The Crazing of the Lagniappe

For her birthday her sister sends her a ring, a prim opal girded in diamonds on prongs, the sort of girlish jewel a wallflower might press against her teeth when called upon to answer embarrassing questions posed by nurse practitioners, the sort of gem their mom once wore when, blushing, she lowered her finger to the lip of her wineglass to trace discomfited circles around the rim as if to lasso those words—bosom, buttock, any bodily function—she couldn’t bring herself, at forty, to speak aloud at the dinner table. Mom was a prude. Or so you would think. Mom thought so too, until once on a walk along Murdoch Avenue, a walk that took the two women, mother and daughter, away from the lake but then back toward the lake too quickly again, since Mom, at sixty, preferred to walk for no longer than twenty-five minutes during any twenty-four-hour period lest she be too tired to sleep that night, a truth was revealed.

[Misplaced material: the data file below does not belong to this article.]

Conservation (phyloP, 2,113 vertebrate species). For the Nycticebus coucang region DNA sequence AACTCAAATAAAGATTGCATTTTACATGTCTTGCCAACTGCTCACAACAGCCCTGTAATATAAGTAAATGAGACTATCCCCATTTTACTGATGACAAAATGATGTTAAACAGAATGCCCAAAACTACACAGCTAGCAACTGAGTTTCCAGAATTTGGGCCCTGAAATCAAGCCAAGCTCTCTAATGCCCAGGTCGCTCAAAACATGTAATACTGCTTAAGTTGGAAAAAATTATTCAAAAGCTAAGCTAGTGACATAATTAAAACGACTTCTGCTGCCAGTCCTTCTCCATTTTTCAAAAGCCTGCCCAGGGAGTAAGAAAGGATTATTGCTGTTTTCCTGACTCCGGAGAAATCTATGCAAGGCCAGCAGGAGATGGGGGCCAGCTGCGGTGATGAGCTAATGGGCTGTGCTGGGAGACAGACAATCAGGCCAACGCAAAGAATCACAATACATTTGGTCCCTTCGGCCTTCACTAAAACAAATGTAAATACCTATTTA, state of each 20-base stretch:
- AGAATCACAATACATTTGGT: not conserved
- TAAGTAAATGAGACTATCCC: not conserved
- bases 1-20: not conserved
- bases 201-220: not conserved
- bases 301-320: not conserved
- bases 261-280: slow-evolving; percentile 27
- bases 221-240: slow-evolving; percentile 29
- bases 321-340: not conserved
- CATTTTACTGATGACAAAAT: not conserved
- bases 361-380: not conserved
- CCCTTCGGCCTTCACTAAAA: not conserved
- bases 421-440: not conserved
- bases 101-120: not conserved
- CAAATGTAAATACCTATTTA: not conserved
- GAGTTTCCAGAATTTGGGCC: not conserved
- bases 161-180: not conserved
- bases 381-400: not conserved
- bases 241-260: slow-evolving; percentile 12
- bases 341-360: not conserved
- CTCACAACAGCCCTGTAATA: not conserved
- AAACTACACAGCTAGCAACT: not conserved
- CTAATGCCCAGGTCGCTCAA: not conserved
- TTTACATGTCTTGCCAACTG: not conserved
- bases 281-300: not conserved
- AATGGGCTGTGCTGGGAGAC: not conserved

“I’ve never said this before it takes me a day with my grown married daughter to figure it out I always wished he was more passionate your dad in bed a more passionate lover I mean he is timid too shy he doesn’t bear down in bed like the men do in movies he is always polite thanks for turning around I know you prefer taking much longer walks I’m not tired yet but I will be soon he wasn’t passionate with me even when we were young he never bore down like they do in movies I never knew before today how much I wanted that but not anymore it would make me too tired to sleep at night but still I regret it.”

This delivered in a torrent of once-unutterable words, words that when the younger sister tells the older sister, Syl, the judge, via telephone, about that walk on Murdoch Avenue, will be declared inadmissible.

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